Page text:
Brazilian Securities Exchange data on the stock of foreign portfolio investment in Brazil, cited in a June 16 article posted by "Power and Interest News Report," exposes the fraud of Brazil's supposed "improvement" in its foreign debt dependency. The statistics show that all Brazil's Central Bank has done in reducing its foreign and dollar-denominated debt, is to swap medium- and short-term dollar liabilities for an equal amount of short-term, real-denominated liabilities owned by foreign investors, from which investors can pull out at the drop of a hat, demanding dollars for their reales as they leave.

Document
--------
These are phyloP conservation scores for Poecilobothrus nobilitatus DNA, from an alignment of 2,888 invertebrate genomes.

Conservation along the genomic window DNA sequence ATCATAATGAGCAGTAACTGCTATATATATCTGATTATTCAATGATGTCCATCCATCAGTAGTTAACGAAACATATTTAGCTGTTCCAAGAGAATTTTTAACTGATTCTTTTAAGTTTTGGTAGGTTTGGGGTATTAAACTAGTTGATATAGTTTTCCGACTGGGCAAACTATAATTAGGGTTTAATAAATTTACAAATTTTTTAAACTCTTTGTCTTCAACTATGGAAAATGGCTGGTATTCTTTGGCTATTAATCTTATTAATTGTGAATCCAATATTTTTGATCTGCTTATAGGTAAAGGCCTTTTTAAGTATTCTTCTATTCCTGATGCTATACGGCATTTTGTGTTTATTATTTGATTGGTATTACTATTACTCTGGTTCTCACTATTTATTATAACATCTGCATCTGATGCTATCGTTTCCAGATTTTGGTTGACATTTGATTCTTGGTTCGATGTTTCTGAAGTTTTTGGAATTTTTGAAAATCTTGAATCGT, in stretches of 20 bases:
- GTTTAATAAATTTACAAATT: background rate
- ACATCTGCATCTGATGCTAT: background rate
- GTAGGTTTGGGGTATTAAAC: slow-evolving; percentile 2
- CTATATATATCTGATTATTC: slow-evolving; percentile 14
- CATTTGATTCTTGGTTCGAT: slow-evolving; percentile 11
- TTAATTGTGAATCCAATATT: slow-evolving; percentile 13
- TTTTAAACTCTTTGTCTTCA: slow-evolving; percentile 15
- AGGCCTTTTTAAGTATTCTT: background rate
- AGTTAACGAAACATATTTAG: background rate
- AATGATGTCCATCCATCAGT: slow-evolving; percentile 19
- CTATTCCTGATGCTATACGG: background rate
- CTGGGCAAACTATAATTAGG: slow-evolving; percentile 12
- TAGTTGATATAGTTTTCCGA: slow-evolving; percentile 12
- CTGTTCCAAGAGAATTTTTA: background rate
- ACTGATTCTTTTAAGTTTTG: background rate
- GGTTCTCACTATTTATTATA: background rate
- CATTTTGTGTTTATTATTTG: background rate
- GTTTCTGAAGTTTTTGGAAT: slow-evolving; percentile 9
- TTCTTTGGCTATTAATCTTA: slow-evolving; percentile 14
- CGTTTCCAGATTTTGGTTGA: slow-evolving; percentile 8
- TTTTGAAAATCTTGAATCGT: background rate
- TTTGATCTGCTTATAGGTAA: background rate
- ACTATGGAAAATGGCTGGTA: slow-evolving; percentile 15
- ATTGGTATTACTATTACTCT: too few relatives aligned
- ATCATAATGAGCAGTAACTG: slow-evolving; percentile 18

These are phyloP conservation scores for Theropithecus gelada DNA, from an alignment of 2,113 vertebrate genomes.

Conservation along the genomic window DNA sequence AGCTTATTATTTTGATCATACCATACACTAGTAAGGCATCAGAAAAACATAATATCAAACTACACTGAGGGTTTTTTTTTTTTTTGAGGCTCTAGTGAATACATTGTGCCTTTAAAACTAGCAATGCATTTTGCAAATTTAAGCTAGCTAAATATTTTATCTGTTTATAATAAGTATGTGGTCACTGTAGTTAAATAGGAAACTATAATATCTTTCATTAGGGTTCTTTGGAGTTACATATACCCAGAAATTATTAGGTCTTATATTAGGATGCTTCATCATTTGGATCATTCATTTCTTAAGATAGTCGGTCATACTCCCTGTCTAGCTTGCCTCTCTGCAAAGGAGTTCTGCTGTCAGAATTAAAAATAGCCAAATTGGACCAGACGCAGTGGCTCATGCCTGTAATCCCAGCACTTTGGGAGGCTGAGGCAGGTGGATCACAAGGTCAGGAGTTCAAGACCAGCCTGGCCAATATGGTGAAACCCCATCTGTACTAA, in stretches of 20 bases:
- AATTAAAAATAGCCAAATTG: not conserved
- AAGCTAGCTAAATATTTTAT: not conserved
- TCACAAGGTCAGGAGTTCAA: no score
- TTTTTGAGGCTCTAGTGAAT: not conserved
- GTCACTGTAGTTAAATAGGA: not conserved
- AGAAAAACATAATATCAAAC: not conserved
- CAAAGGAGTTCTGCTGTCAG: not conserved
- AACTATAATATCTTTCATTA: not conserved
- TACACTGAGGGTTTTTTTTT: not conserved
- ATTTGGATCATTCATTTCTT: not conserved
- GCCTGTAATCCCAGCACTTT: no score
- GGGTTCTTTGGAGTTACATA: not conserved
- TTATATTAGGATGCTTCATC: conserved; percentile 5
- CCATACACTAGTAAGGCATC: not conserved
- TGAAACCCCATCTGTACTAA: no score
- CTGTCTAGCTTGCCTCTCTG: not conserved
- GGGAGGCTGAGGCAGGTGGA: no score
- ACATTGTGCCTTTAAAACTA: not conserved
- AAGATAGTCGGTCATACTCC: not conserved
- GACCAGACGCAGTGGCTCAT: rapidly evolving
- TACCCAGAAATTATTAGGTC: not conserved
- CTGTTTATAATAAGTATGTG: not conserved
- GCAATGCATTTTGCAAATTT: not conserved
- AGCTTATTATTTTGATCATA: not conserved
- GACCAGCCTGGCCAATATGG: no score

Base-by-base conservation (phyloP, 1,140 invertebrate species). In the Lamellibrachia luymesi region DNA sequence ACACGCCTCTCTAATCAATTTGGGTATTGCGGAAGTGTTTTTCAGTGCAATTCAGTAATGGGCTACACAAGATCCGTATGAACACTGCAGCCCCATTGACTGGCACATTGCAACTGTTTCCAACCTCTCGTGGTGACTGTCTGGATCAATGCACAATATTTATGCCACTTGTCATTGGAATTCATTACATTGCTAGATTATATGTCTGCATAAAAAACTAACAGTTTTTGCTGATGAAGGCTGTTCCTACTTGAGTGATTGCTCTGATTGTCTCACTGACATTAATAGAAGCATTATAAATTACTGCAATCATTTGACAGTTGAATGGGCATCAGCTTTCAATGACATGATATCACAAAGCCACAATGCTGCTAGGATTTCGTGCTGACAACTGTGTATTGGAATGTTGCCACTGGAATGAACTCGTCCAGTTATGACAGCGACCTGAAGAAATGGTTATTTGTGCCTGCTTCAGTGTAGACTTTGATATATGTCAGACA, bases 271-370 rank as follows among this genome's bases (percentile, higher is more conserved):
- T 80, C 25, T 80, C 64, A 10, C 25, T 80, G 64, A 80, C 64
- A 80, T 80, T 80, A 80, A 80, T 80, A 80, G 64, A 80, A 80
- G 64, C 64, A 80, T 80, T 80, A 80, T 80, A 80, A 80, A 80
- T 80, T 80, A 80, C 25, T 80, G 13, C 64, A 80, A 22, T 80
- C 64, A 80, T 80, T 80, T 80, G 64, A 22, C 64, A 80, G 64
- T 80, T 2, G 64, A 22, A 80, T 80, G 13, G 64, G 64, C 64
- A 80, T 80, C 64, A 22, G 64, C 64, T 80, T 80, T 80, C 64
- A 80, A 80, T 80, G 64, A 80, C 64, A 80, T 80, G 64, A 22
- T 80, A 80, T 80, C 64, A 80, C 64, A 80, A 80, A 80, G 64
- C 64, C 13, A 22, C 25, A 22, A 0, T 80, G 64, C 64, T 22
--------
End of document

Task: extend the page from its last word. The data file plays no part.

Brazil's vulnerability jumps out, when the stock of foreign portfolio investment is compared to its foreign reserves: In 2004, Brazil's foreign-exchange reserves were $52 billion vs. a $35 billion stock of foreign portfolio investment. At the end of 2005, reserves were $54 billion vs. $65 billion in foreign portfolio investment. As of April 2006, reserves were $57 billion against some $100 billion in short-term foreign portfolio investment.

Brazil Could Triple Uranium Production

According to the Brazilian Nuclear Industry (INB), with the opening of a new uranium mine in the state of Ceara within the next few months, Brazil's uranium production could jump from its current 400 tons to 1,200 tons annually, within three years, making Brazil the fifth-largest uranium producer in the world, after Australia, Kazakhstan, Russia, and Canada.